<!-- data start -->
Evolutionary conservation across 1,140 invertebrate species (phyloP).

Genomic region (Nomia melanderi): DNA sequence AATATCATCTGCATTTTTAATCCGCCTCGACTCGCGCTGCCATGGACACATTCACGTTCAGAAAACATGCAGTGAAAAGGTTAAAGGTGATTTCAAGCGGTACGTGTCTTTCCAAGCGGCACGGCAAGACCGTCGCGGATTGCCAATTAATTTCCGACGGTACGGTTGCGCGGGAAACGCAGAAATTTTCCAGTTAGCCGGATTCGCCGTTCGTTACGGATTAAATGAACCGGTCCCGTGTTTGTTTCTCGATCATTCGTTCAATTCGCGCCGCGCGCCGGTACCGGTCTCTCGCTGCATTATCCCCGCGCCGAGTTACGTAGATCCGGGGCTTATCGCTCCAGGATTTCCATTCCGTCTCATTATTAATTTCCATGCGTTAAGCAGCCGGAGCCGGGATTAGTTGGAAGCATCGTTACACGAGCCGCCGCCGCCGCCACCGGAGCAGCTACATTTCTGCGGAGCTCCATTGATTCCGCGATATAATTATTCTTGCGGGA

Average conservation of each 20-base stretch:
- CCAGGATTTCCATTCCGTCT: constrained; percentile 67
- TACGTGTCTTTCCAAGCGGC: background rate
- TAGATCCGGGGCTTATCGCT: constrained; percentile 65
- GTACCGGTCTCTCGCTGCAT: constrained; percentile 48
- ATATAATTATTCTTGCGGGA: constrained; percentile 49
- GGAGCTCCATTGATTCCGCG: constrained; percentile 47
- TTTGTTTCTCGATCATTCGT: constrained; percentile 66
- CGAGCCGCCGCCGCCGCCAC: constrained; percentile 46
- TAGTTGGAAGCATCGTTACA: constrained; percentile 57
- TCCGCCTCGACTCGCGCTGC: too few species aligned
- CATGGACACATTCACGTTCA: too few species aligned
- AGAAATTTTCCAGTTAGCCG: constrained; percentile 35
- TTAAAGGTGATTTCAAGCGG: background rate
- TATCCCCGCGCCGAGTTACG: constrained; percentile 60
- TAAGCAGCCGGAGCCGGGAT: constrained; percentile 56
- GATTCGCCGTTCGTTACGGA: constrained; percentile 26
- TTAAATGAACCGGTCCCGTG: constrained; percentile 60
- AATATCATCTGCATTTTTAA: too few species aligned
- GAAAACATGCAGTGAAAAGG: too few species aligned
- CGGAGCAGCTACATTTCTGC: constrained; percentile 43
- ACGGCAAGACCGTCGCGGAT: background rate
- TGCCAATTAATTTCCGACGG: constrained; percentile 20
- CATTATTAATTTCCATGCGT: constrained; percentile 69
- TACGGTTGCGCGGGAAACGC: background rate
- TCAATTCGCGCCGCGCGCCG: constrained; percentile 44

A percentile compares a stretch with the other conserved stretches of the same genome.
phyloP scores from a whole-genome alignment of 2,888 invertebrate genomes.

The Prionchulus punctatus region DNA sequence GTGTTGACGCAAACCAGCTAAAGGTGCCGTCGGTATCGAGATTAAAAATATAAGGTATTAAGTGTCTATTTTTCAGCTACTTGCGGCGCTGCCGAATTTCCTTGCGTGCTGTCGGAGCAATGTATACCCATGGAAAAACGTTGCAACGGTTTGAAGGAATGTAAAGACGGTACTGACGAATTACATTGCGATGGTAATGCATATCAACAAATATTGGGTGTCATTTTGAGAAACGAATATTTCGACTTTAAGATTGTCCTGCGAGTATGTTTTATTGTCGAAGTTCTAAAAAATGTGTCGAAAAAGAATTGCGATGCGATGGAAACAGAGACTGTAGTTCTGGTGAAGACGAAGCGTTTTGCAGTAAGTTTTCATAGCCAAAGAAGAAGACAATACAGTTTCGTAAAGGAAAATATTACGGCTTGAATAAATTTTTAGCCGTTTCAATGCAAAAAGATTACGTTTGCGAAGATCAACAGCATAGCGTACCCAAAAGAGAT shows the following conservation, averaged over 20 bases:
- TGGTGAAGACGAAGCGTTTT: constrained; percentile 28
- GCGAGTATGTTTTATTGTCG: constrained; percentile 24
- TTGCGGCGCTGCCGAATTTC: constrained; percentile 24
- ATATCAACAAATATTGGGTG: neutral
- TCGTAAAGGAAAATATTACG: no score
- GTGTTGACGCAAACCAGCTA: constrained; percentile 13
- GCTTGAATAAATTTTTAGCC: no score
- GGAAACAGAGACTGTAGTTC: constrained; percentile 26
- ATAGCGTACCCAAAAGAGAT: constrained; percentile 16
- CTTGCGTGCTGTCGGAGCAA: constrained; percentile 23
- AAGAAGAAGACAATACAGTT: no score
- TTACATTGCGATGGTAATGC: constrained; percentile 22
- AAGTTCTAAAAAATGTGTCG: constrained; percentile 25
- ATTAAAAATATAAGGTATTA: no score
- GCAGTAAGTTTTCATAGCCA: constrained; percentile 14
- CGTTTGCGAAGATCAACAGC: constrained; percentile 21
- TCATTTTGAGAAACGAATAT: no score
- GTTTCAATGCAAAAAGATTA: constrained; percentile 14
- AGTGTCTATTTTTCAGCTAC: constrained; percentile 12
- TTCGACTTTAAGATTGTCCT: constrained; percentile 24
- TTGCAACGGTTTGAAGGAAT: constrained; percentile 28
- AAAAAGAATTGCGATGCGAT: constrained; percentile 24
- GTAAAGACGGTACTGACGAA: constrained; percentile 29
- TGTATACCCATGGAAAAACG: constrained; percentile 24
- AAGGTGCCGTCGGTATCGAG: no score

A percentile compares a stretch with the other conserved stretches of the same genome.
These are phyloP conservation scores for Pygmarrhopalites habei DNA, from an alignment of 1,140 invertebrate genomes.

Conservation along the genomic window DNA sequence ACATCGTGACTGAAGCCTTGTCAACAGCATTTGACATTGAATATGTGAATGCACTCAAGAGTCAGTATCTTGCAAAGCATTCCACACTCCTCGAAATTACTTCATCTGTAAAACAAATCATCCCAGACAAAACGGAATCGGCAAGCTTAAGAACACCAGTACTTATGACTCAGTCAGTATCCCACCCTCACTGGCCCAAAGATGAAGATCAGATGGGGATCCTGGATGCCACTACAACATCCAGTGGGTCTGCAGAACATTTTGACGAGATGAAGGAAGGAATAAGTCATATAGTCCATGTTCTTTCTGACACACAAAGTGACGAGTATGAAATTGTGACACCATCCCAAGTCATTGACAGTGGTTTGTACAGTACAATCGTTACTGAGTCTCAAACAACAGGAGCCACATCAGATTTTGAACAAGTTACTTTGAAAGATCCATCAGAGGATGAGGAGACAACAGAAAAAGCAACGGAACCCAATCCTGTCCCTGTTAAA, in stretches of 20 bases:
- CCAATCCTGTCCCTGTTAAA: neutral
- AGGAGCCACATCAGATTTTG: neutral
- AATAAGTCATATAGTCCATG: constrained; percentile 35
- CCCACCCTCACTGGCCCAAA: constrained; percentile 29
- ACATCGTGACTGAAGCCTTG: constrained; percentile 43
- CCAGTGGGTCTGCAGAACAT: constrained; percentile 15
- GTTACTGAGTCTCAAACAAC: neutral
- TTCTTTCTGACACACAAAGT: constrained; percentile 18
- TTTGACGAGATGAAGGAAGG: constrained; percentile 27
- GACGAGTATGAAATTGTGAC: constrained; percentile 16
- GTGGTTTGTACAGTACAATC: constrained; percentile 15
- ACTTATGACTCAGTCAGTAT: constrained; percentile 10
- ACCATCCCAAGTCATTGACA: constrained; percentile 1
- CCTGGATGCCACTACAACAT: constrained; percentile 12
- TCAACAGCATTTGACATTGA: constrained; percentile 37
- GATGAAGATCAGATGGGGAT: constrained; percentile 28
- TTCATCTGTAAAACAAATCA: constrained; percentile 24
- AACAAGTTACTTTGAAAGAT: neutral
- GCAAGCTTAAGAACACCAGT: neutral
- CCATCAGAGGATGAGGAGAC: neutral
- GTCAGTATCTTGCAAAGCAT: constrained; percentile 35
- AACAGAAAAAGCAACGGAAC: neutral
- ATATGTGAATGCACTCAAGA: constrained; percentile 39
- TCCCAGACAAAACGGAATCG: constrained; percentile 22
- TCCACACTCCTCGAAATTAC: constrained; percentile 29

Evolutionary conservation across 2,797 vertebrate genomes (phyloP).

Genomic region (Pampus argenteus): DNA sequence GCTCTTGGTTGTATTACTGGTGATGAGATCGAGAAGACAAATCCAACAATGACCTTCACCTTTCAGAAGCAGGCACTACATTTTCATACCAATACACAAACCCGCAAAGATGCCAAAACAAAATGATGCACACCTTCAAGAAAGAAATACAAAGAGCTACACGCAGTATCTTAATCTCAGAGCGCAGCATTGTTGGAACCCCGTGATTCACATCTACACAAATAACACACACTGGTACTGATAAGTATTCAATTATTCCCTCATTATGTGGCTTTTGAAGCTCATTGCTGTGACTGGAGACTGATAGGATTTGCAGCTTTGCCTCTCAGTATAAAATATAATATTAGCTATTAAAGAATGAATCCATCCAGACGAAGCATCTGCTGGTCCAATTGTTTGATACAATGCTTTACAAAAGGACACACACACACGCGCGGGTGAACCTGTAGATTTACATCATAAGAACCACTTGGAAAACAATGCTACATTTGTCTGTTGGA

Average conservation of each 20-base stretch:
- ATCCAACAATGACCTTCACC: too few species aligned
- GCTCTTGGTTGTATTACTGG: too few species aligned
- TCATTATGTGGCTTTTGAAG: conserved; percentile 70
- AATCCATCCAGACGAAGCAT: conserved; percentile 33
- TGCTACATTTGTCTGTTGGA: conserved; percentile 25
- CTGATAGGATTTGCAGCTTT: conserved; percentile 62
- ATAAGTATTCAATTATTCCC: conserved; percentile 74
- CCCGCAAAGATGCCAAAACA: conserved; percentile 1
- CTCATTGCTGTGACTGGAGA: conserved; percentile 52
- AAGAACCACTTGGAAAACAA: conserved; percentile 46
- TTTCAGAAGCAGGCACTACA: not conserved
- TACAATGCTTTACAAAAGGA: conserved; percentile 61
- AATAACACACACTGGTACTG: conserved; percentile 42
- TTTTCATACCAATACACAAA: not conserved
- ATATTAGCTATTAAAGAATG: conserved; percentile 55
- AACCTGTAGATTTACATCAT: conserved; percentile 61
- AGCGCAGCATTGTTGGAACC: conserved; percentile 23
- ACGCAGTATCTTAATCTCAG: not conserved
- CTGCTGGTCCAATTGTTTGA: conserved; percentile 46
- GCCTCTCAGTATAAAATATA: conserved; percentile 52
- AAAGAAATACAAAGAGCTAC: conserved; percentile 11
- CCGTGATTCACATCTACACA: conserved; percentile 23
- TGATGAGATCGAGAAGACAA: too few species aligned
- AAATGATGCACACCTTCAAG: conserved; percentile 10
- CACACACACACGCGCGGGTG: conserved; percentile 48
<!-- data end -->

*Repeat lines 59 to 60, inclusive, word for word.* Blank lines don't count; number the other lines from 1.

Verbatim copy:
Conservation along the genomic window DNA sequence ACATCGTGACTGAAGCCTTGTCAACAGCATTTGACATTGAATATGTGAATGCACTCAAGAGTCAGTATCTTGCAAAGCATTCCACACTCCTCGAAATTACTTCATCTGTAAAACAAATCATCCCAGACAAAACGGAATCGGCAAGCTTAAGAACACCAGTACTTATGACTCAGTCAGTATCCCACCCTCACTGGCCCAAAGATGAAGATCAGATGGGGATCCTGGATGCCACTACAACATCCAGTGGGTCTGCAGAACATTTTGACGAGATGAAGGAAGGAATAAGTCATATAGTCCATGTTCTTTCTGACACACAAAGTGACGAGTATGAAATTGTGACACCATCCCAAGTCATTGACAGTGGTTTGTACAGTACAATCGTTACTGAGTCTCAAACAACAGGAGCCACATCAGATTTTGAACAAGTTACTTTGAAAGATCCATCAGAGGATGAGGAGACAACAGAAAAAGCAACGGAACCCAATCCTGTCCCTGTTAAA, in stretches of 20 bases:
- CCAATCCTGTCCCTGTTAAA: neutral